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JAXA Explores the Planets of the Solar System

Anticipating Amazing Discoveries

Q. What are you most looking forward to from the AKATSUKI mission? What in particular do you hope to find out?

Cross-section of AKATSUKI's planned three-dimensional observation of the atmosphere of Venus.
Cross-section of AKATSUKI's planned three-dimensional observation of the atmosphere of Venus.

I would like to understand the meteorological phenomenon that is causing super-rotation in the Venusian atmosphere, where the atmosphere circulates globally at high speeds in the direction of planetary rotation. Venus is a terrestrial planet, so one would think that a similar phenomenon could happen on Earth, too. But, then, why does super-rotation not occur on Earth? I think once we answer this question, we'll finally understand atmospheric circulation on Earth. For example, there may happen to be an acceleration force in the opposite direction that is preventing super-rotation. Although the objective of the AKATSUKI mission is to study meteorological phenomena on Venus, its results promise to help us gain a universal understanding of planetary atmosphere, such as the process of atmospheric circulation patterns and climate change. I hope to learn more about Earth by studying Venus - that was my primary inspiration for Venus research.
I am also anticipating discoveries of new atmospheric phenomena I have never before imagined. I can speculate about many possible meteorological phenomena on Venus based on my knowledge about Earth's atmosphere, but the complexity of nature is much greater than the human imagination. We may be pleasantly surprised by the emergence of a greater mystery than super-rotation.

Future Exploration of the Solar System

Q. How do you think the AKATSUKI mission will advance future planetary missions?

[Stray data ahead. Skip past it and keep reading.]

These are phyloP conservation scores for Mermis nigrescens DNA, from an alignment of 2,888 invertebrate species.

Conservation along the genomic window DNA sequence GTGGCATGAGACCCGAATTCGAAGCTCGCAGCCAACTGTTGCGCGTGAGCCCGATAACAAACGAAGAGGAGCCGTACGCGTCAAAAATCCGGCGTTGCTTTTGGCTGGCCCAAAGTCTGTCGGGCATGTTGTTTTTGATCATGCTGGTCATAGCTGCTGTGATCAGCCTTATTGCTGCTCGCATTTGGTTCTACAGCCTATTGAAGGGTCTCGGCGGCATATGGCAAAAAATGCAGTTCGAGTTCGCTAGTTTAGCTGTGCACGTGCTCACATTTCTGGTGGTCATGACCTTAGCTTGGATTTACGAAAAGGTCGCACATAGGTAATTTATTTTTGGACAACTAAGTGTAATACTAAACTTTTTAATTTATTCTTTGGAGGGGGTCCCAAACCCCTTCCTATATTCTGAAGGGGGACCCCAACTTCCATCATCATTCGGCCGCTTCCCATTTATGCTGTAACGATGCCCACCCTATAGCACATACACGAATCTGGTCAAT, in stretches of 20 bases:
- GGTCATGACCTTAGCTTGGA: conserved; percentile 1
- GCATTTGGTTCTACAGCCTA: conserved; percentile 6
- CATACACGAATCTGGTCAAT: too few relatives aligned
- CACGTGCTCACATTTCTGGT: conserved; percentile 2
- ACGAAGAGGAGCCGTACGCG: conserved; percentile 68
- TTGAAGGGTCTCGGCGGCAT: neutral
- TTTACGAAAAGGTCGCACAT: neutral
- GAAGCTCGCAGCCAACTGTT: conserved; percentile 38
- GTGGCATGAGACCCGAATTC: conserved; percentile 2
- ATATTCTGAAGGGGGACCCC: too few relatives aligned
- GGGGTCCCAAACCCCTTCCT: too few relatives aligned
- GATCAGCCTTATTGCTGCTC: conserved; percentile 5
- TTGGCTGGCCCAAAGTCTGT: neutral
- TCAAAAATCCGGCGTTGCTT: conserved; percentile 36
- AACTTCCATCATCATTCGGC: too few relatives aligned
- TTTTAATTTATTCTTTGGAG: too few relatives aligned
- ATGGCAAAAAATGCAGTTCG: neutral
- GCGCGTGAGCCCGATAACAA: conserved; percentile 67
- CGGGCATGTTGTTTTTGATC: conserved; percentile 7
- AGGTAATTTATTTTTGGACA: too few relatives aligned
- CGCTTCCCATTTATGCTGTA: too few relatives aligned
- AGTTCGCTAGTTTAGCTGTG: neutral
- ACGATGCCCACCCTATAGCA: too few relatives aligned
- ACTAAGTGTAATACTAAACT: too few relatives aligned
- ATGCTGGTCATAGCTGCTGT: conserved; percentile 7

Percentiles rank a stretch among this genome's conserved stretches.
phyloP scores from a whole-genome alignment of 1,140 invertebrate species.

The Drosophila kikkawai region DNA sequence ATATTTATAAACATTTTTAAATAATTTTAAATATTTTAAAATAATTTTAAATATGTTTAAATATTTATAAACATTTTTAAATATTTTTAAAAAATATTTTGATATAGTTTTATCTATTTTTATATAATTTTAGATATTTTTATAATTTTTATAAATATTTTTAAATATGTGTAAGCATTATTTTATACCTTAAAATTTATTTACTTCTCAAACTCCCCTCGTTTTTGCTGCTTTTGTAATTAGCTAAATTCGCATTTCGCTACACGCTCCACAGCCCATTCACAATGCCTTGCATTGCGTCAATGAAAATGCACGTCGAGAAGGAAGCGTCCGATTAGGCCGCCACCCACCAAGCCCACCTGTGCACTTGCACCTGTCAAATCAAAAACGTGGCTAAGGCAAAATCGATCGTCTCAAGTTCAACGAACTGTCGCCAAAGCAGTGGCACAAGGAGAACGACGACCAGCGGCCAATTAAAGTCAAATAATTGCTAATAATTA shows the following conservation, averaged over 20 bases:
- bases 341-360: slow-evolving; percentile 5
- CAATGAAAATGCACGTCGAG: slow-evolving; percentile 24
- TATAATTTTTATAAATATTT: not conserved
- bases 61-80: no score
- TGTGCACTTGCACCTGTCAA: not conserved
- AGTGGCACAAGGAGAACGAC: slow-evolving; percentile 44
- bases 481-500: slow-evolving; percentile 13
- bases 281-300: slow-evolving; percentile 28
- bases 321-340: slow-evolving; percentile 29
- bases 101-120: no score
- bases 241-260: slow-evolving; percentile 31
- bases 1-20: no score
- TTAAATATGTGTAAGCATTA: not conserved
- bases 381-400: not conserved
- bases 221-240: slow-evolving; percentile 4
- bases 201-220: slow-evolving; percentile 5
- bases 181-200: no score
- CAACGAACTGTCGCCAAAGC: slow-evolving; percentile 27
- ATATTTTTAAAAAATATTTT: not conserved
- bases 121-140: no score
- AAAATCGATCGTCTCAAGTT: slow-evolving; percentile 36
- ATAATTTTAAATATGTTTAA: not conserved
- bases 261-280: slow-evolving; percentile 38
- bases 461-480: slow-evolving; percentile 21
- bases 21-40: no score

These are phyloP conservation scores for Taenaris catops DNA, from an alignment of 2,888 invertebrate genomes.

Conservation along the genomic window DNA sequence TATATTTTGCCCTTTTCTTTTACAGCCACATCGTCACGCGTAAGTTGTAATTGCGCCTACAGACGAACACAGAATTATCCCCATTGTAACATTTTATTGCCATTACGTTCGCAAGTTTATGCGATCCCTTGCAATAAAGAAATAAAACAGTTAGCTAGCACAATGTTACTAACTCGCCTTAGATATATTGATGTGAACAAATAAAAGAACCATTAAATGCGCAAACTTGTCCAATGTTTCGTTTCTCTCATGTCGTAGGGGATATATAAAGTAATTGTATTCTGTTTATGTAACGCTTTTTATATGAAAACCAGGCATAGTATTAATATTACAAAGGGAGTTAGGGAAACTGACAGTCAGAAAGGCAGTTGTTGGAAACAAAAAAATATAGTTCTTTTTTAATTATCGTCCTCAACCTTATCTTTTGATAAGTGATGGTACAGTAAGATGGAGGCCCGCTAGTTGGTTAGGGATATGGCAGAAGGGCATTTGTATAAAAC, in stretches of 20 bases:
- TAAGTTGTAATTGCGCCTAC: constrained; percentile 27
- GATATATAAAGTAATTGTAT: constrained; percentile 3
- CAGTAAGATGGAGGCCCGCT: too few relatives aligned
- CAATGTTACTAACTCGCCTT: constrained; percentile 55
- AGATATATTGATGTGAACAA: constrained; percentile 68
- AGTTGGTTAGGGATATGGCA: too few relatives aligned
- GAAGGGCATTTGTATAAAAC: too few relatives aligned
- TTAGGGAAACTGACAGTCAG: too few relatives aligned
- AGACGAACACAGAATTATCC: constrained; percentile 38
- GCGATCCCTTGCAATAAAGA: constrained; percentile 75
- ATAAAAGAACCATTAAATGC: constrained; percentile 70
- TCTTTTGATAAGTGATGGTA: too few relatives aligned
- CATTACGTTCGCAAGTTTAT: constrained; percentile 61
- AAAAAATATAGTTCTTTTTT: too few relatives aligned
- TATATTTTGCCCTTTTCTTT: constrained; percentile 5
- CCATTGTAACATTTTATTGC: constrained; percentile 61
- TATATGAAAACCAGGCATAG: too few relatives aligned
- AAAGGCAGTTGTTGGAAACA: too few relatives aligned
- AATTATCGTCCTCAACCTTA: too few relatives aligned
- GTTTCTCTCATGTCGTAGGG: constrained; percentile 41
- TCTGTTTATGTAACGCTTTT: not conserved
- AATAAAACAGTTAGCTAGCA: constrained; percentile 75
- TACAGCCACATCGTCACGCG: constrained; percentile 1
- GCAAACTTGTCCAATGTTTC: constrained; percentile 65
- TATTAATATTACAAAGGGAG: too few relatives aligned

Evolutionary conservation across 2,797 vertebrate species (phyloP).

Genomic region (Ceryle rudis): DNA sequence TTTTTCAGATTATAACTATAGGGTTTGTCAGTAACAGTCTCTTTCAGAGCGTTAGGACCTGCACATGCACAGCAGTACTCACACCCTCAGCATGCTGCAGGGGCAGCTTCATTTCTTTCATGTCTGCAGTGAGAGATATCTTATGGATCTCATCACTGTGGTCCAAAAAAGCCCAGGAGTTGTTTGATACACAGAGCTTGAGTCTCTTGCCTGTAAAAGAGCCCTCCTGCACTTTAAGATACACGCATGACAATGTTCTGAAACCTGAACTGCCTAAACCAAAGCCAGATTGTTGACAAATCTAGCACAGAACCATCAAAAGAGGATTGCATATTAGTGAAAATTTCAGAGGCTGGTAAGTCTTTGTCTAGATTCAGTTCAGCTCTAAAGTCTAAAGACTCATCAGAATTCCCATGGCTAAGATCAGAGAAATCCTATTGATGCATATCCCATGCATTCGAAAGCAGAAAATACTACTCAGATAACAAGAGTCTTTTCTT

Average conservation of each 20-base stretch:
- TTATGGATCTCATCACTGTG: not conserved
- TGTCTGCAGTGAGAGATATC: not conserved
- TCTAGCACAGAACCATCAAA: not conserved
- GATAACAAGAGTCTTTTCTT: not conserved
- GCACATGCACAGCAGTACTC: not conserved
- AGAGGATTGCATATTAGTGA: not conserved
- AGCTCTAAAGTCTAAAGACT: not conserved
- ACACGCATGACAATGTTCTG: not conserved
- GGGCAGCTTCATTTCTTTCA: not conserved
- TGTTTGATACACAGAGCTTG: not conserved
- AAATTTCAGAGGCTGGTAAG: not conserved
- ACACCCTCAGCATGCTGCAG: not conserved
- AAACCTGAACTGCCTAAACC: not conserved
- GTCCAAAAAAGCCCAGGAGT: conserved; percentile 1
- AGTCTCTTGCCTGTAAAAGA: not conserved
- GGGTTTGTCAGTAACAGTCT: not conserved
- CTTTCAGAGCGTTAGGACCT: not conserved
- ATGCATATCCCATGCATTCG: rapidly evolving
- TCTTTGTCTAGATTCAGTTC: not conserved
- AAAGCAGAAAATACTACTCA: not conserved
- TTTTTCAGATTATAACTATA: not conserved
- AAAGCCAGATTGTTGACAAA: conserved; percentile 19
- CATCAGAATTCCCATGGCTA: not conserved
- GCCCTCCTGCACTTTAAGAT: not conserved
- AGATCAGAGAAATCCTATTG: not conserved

Compatibility test for AKATSUKI (left) and joint section of rocket (right)
Compatibility test for AKATSUKI (left) and joint section of rocket (right)

I hope that AKATSUKI will become a catalyst for the recognition of planetary meteorology and environmental science as core themes of solar-system exploration. Planetary meteorology studies the conditions that set up planetary atmospheric environments - such as temperature, pressure, and distribution of wind and water - and how these change over time. When you realize that planetary environments are sustained on a very delicate balance, your view of Earth's environment changes accordingly. Japan is one of the leading countries in the field of terrestrial meteorology. With that background, I believe that we can lead the research of planetary meteorology as well.

Q. What is the significance of planetary exploration in the solar system to you personally?

Most importantly, in my opinion, you learn how to look at Earth in relation to other planets. By comparing the planets, you begin to see what makes Earth unique and what makes it ordinary. You start understanding the requirements for the birth of a planet that will have a warm and wet climate and sustain liquid water on the surface, like Earth, by comparing it to Venus or Mars, which did not develop that way.